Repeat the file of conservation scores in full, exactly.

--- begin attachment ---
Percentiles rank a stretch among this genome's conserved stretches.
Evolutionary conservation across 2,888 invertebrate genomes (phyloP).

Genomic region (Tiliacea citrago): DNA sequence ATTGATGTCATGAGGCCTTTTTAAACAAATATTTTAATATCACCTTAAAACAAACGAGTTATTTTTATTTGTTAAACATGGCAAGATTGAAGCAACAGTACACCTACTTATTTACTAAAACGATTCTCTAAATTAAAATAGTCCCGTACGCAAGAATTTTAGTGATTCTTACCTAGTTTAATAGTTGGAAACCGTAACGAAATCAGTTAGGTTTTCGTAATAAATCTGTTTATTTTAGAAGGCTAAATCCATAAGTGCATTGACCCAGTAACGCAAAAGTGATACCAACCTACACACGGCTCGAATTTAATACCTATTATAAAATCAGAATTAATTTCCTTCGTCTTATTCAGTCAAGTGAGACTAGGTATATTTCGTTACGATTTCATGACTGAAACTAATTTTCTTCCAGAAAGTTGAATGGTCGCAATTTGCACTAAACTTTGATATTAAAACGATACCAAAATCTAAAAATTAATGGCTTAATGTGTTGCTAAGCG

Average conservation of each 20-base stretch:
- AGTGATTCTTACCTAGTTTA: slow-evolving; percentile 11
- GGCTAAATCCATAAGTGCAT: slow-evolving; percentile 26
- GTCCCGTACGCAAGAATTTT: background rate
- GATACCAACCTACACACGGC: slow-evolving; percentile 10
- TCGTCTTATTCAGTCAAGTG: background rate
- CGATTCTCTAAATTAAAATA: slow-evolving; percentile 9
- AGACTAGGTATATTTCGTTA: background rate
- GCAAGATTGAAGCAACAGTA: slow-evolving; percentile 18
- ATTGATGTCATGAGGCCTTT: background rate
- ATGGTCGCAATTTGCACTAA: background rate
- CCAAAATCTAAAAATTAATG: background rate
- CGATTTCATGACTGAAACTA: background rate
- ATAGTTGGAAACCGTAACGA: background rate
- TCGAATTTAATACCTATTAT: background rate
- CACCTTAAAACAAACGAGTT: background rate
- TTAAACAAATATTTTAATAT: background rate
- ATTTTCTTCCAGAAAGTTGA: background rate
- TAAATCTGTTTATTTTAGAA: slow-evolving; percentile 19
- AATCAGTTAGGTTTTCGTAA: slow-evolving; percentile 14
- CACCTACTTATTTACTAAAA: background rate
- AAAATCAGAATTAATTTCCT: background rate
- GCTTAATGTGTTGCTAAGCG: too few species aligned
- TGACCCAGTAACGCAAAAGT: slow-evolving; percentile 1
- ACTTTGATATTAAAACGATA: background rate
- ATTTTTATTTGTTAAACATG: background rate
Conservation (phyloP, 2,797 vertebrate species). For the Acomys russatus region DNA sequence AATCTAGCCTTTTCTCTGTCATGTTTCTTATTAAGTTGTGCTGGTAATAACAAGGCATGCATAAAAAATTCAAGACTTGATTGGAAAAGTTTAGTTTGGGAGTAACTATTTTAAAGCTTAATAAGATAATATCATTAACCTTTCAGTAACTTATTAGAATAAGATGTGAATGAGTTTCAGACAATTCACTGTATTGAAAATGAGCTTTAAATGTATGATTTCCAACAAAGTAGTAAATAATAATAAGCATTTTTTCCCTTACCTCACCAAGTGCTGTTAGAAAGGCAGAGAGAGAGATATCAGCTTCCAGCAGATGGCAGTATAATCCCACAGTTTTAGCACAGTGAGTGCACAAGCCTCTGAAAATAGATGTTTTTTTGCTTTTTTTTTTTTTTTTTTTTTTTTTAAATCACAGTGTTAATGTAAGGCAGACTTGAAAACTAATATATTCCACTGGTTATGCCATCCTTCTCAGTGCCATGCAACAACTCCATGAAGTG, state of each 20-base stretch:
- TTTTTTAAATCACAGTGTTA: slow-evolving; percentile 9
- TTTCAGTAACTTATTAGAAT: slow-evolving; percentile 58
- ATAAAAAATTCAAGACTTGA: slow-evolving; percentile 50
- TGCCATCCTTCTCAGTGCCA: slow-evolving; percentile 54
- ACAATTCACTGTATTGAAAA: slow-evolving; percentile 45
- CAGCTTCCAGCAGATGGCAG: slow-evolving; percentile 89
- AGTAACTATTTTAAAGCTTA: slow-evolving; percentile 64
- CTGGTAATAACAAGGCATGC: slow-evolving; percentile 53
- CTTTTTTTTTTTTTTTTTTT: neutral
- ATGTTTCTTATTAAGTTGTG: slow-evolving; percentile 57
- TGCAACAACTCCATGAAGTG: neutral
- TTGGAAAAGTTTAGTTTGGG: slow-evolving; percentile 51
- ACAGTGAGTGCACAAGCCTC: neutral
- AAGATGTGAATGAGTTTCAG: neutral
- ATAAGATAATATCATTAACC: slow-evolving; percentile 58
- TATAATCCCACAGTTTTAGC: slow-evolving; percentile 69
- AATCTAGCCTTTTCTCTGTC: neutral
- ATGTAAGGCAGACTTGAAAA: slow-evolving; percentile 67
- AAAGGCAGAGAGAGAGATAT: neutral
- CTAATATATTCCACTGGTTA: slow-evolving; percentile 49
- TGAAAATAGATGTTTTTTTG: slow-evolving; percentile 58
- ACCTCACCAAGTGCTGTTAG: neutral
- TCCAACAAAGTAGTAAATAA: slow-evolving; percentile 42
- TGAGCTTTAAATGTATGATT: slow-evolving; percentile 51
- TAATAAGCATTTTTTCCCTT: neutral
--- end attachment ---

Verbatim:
Percentiles rank a stretch among this genome's conserved stretches.
Evolutionary conservation across 2,888 invertebrate genomes (phyloP).

Genomic region (Tiliacea citrago): DNA sequence ATTGATGTCATGAGGCCTTTTTAAACAAATATTTTAATATCACCTTAAAACAAACGAGTTATTTTTATTTGTTAAACATGGCAAGATTGAAGCAACAGTACACCTACTTATTTACTAAAACGATTCTCTAAATTAAAATAGTCCCGTACGCAAGAATTTTAGTGATTCTTACCTAGTTTAATAGTTGGAAACCGTAACGAAATCAGTTAGGTTTTCGTAATAAATCTGTTTATTTTAGAAGGCTAAATCCATAAGTGCATTGACCCAGTAACGCAAAAGTGATACCAACCTACACACGGCTCGAATTTAATACCTATTATAAAATCAGAATTAATTTCCTTCGTCTTATTCAGTCAAGTGAGACTAGGTATATTTCGTTACGATTTCATGACTGAAACTAATTTTCTTCCAGAAAGTTGAATGGTCGCAATTTGCACTAAACTTTGATATTAAAACGATACCAAAATCTAAAAATTAATGGCTTAATGTGTTGCTAAGCG

Average conservation of each 20-base stretch:
- AGTGATTCTTACCTAGTTTA: slow-evolving; percentile 11
- GGCTAAATCCATAAGTGCAT: slow-evolving; percentile 26
- GTCCCGTACGCAAGAATTTT: background rate
- GATACCAACCTACACACGGC: slow-evolving; percentile 10
- TCGTCTTATTCAGTCAAGTG: background rate
- CGATTCTCTAAATTAAAATA: slow-evolving; percentile 9
- AGACTAGGTATATTTCGTTA: background rate
- GCAAGATTGAAGCAACAGTA: slow-evolving; percentile 18
- ATTGATGTCATGAGGCCTTT: background rate
- ATGGTCGCAATTTGCACTAA: background rate
- CCAAAATCTAAAAATTAATG: background rate
- CGATTTCATGACTGAAACTA: background rate
- ATAGTTGGAAACCGTAACGA: background rate
- TCGAATTTAATACCTATTAT: background rate
- CACCTTAAAACAAACGAGTT: background rate
- TTAAACAAATATTTTAATAT: background rate
- ATTTTCTTCCAGAAAGTTGA: background rate
- TAAATCTGTTTATTTTAGAA: slow-evolving; percentile 19
- AATCAGTTAGGTTTTCGTAA: slow-evolving; percentile 14
- CACCTACTTATTTACTAAAA: background rate
- AAAATCAGAATTAATTTCCT: background rate
- GCTTAATGTGTTGCTAAGCG: too few species aligned
- TGACCCAGTAACGCAAAAGT: slow-evolving; percentile 1
- ACTTTGATATTAAAACGATA: background rate
- ATTTTTATTTGTTAAACATG: background rate
Conservation (phyloP, 2,797 vertebrate species). For the Acomys russatus region DNA sequence AATCTAGCCTTTTCTCTGTCATGTTTCTTATTAAGTTGTGCTGGTAATAACAAGGCATGCATAAAAAATTCAAGACTTGATTGGAAAAGTTTAGTTTGGGAGTAACTATTTTAAAGCTTAATAAGATAATATCATTAACCTTTCAGTAACTTATTAGAATAAGATGTGAATGAGTTTCAGACAATTCACTGTATTGAAAATGAGCTTTAAATGTATGATTTCCAACAAAGTAGTAAATAATAATAAGCATTTTTTCCCTTACCTCACCAAGTGCTGTTAGAAAGGCAGAGAGAGAGATATCAGCTTCCAGCAGATGGCAGTATAATCCCACAGTTTTAGCACAGTGAGTGCACAAGCCTCTGAAAATAGATGTTTTTTTGCTTTTTTTTTTTTTTTTTTTTTTTTTAAATCACAGTGTTAATGTAAGGCAGACTTGAAAACTAATATATTCCACTGGTTATGCCATCCTTCTCAGTGCCATGCAACAACTCCATGAAGTG, state of each 20-base stretch:
- TTTTTTAAATCACAGTGTTA: slow-evolving; percentile 9
- TTTCAGTAACTTATTAGAAT: slow-evolving; percentile 58
- ATAAAAAATTCAAGACTTGA: slow-evolving; percentile 50
- TGCCATCCTTCTCAGTGCCA: slow-evolving; percentile 54
- ACAATTCACTGTATTGAAAA: slow-evolving; percentile 45
- CAGCTTCCAGCAGATGGCAG: slow-evolving; percentile 89
- AGTAACTATTTTAAAGCTTA: slow-evolving; percentile 64
- CTGGTAATAACAAGGCATGC: slow-evolving; percentile 53
- CTTTTTTTTTTTTTTTTTTT: neutral
- ATGTTTCTTATTAAGTTGTG: slow-evolving; percentile 57
- TGCAACAACTCCATGAAGTG: neutral
- TTGGAAAAGTTTAGTTTGGG: slow-evolving; percentile 51
- ACAGTGAGTGCACAAGCCTC: neutral
- AAGATGTGAATGAGTTTCAG: neutral
- ATAAGATAATATCATTAACC: slow-evolving; percentile 58
- TATAATCCCACAGTTTTAGC: slow-evolving; percentile 69
- AATCTAGCCTTTTCTCTGTC: neutral
- ATGTAAGGCAGACTTGAAAA: slow-evolving; percentile 67
- AAAGGCAGAGAGAGAGATAT: neutral
- CTAATATATTCCACTGGTTA: slow-evolving; percentile 49
- TGAAAATAGATGTTTTTTTG: slow-evolving; percentile 58
- ACCTCACCAAGTGCTGTTAG: neutral
- TCCAACAAAGTAGTAAATAA: slow-evolving; percentile 42
- TGAGCTTTAAATGTATGATT: slow-evolving; percentile 51
- TAATAAGCATTTTTTCCCTT: neutral